Since I work in a bookshop, I try to buy as many of my books from my store as I can, not only because I get discount, but because I like supporting independent booksellers. However, some books that I want are not available to order in Australia, so I have to look elsewhere. I ordered some books from Abebooks, a secondhand and rare books website, books that are on the ‘1001 Children’s Books I Must Read Before I Grow Up’ and they arrived today. I love getting parcels in the mail- it feels like a present (you often forget, you see, that you have paid for it a few weeks ago so it feels like a gift).
I love getting a brand new book, with a perfect spine and an uncurled cover, but there is also something nice about getting secondhand books – the books look like they have been loved. I not only love secondhand books read by other people, but also books that have been read and reread by myself so they are in a rather tattered condition. Cornelia Funke wrote in her children’s novel Inkheart:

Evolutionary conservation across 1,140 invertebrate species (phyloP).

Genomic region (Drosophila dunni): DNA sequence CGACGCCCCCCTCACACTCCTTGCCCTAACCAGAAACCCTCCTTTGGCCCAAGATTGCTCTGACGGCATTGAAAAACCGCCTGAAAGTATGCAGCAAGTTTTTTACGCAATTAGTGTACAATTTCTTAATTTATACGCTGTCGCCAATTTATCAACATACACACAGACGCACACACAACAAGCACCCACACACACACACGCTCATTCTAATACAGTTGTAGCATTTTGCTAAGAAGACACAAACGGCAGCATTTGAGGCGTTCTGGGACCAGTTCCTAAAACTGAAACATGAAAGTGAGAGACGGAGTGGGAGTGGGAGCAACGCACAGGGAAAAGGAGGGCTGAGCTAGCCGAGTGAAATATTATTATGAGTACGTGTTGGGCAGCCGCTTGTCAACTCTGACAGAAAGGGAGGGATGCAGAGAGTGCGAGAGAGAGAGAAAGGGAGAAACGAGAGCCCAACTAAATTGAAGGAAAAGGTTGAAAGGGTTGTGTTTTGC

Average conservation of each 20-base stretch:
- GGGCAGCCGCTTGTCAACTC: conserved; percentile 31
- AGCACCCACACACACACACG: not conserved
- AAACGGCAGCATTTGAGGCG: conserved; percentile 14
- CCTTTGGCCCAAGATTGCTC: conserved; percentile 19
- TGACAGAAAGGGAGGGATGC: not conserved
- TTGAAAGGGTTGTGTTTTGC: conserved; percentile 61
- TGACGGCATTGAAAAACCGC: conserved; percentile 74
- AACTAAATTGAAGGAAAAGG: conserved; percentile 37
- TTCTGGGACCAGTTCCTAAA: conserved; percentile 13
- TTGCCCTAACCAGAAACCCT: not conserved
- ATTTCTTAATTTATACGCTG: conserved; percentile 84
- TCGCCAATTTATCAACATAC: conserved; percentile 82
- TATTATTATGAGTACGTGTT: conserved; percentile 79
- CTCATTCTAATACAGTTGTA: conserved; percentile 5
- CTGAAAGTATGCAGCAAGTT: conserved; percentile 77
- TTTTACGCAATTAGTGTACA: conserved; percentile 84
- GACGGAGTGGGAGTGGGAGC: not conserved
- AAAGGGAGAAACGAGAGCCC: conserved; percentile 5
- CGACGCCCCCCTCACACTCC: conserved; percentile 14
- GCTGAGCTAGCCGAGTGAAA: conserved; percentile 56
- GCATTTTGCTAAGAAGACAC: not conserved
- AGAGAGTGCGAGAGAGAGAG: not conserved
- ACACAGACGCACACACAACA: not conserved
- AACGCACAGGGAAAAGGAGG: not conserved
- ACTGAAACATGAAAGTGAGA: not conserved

“Isn’t it odd how much fatter a book gets when you’ve read it several times?” Mo had said…”As if something were left between the pages every time you read it. Feelings, thoughts, sounds, smells…and then, when you look at the book again many years later, you find yourself there, too, a slightly younger self, slightly different, as if the book had preserved you like a pressed flower…both strange and familiar.”
I agree with this. My fourth and fifth books of the Harry Potter series are falling apart (both of the covers have fallen off, but that’s not my fault – my sister dropped both, on seperate occasions, in exactly the same spot on the same road, breaking the covers off). Despite their battered appearance, I can’t bring myself to replace them. Their worn-ness is part of the reading experience now.
I like to think that, if books take on a part of yourself, that when I read my secondhand books that have arrived in the mail, I will not only read the book, but absorb something of the previous owners as well.